- Branch Angle: The angle of the branch. A lower angle will make them more vertical and stable, but a higher angle will give more reach to the branch.
- Branch Distance: This is the distance between branches at the point they touch the model. Making the branches closer to each other will give better overhang support, but will make removal more difficult.
- Branch Diameter: This is the diameter of the branch at its thinnest point, closest to the model. The thickness will increase towards the base in scale with this setting.
- Branch Diameter Angle: This follows on from the previous setting and dictates the gradient at which the thickness increases. An angle of 0° will give uniform thickness over the length of the branch. Adding a small angle will increase stability of the tree support.
- Collision Resolution: This will calculate where branches are likely to collide with the model. Setting this lower will give more accurate trees and less failure but will increase slicing time.
You’ll notice that there is a multitude of different support settings in general, but don’t worry too much about those at this stage.
You will however need to look at the Material Settings and add those. To be able to actually adjust the settings, you need to “tick” the select box next to each one in the list.
This will then add the availability of that setting to the side menu on the Cura UI.
If you open up this side menu, you will need to select the Custom Settings option from the drop-down menu. This will show all the settings you’ve previously ticked and made visible.
Scroll down to Supports and then select Generate Supports which will open up the rest of your available settings.
As we’re looking at Tree Supports, change the Support Structure setting to read Trees; this will then bring up the settings we’ve looked at above.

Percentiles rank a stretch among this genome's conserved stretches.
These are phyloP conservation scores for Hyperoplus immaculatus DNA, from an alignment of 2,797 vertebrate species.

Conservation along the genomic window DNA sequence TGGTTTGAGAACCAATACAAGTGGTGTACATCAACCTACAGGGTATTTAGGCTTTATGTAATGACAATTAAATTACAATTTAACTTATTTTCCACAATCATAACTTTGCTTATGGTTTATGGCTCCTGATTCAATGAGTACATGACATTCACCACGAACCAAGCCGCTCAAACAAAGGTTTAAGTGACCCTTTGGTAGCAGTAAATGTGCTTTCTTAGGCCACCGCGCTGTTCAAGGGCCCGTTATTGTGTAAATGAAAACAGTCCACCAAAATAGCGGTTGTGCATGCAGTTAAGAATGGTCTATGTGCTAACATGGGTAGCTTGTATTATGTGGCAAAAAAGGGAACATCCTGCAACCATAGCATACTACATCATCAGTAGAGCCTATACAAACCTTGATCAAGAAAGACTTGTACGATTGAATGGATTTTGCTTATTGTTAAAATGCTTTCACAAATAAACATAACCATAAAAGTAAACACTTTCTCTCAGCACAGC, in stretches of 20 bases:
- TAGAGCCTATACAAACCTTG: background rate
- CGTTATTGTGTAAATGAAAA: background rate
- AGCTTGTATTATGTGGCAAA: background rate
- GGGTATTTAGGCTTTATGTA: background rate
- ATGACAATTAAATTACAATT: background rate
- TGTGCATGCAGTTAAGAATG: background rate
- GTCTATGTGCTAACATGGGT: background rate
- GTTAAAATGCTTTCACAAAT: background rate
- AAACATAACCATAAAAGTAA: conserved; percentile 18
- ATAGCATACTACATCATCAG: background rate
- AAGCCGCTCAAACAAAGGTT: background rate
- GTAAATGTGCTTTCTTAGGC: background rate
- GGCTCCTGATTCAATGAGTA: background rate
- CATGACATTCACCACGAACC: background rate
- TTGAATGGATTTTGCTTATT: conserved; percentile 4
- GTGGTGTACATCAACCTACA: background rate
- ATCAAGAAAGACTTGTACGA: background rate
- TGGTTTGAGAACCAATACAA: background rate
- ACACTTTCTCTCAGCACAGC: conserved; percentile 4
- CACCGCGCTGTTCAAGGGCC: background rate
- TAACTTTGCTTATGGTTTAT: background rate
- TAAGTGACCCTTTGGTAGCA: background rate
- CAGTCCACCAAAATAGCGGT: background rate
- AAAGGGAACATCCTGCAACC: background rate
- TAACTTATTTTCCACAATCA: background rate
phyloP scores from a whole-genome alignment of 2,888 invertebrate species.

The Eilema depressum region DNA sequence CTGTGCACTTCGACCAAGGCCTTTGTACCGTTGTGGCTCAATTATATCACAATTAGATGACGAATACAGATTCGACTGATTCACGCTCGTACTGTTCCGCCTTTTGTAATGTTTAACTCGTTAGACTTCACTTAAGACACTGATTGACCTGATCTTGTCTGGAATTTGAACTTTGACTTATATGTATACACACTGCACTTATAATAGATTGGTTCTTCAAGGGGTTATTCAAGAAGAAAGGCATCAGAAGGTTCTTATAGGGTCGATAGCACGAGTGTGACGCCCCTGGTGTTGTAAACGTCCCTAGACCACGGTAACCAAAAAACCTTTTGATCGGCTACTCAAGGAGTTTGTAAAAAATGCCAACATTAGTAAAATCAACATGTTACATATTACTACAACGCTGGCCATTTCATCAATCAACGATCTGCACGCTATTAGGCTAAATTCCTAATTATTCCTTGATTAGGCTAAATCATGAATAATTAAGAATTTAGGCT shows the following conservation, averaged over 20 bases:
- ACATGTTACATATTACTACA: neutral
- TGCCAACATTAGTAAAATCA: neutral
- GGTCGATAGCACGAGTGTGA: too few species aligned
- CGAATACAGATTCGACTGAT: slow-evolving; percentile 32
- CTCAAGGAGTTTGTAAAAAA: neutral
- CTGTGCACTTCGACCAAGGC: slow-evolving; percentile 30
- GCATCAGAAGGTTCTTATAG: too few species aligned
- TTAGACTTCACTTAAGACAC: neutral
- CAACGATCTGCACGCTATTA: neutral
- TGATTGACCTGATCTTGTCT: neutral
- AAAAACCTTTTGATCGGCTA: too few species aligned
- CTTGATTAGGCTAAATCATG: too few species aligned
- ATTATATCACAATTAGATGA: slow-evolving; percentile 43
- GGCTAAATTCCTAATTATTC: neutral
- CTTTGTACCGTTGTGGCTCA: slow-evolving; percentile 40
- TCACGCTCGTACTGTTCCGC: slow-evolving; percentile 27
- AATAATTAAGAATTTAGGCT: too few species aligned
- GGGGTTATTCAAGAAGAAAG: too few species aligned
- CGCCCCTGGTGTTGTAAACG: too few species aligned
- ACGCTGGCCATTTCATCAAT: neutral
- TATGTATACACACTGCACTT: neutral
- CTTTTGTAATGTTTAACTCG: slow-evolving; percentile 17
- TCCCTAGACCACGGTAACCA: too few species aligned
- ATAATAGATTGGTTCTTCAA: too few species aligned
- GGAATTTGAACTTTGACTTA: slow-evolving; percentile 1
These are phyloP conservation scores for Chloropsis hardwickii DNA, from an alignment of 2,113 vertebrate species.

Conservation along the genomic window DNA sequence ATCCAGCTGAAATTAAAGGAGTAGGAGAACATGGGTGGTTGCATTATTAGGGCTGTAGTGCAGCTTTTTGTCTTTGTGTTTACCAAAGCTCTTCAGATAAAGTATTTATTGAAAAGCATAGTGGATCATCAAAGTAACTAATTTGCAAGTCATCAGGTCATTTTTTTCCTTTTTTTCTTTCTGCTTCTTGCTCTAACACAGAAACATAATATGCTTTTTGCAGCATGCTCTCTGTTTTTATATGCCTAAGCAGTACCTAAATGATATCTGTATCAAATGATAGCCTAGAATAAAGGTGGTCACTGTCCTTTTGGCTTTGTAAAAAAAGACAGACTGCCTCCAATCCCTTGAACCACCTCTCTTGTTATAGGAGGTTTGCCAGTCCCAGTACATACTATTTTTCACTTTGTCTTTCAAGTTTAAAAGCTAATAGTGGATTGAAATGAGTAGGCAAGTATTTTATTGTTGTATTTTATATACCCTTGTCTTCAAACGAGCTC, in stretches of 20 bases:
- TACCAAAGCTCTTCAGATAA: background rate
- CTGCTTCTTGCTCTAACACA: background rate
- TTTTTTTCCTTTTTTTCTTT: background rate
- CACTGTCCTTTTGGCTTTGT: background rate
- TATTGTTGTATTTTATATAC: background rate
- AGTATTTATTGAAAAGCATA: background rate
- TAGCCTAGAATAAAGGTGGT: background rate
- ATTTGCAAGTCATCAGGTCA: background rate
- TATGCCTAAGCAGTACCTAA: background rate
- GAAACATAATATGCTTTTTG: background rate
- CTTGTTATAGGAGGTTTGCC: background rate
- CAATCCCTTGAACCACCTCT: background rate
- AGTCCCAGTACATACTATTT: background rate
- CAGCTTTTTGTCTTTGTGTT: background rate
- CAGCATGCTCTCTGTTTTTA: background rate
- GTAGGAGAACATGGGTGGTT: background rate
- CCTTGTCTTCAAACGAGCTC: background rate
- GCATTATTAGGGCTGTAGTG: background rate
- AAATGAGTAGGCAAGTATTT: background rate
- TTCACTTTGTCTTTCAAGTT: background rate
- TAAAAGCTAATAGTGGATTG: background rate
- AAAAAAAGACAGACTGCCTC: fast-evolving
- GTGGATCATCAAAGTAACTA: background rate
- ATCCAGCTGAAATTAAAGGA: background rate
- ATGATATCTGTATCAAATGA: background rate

The default settings for these in Cura are:
- Branch Angle: 40.0°
- Branch Distance: 1.0 mm
- Branch Diameter: 2.0 mm
- Branch Diameter Angle: 5.0°
- Collision Resolution: 0.2 mm
These settings will work fine as a starting point and are the average user-defined figures that have shown to work well.
You could then leave these settings as they are, and your tree supports will work fine for your model.
As with most things in 3D printing, trial and error play a big part in determining the optimum settings for Cura tree supports.
The tips given in the previous bullet point are valid in this case and should therefore be used as a good guide to adjust the settings as required.
As we alluded to earlier, selecting the right material and infill settings are also a crucial part of achieving a good support.
However, tree supports are generally hollow, as adding any infill pattern would in effect make them completely solid.
This has both good and bad points. It will of course use less filament and make them easier to remove but will make the support slightly weaker.
Let’s now take a closer look at some of those settings and see what advantages can be gained by changing them.
Advanced Tips For Using Cura Tree Supports
We discussed how the default settings for tree supports are a fairly good benchmark to go by.
However, if you want to get the best out of the settings Cura has to offer, then you may need to consider tweaking these to suit your particular model.
Previously, we gave an example of a printed figure as being something that might need tree supports. Now, let’s now take a look at a specific model and what tree support settings might work best with that.
I used this model of a “Chubby Thor” which I found on Thingiverse.
It was a fairly simple design but highlighted the potential benefit of having tree supports for the arm and Thor’s Hammer.
Example 1: Default Tree Support Settings
As you can see from the first slicing in the images, I used the default tree support settings in Cura.
This provided adequate tree supports for this model, which can be seen shaded in black in the images.
You’ll notice how the supports are curved around the model instead of just vertically as with standard supports. This does give quite an interesting view of the model and makes it feel more sculpted in my opinion.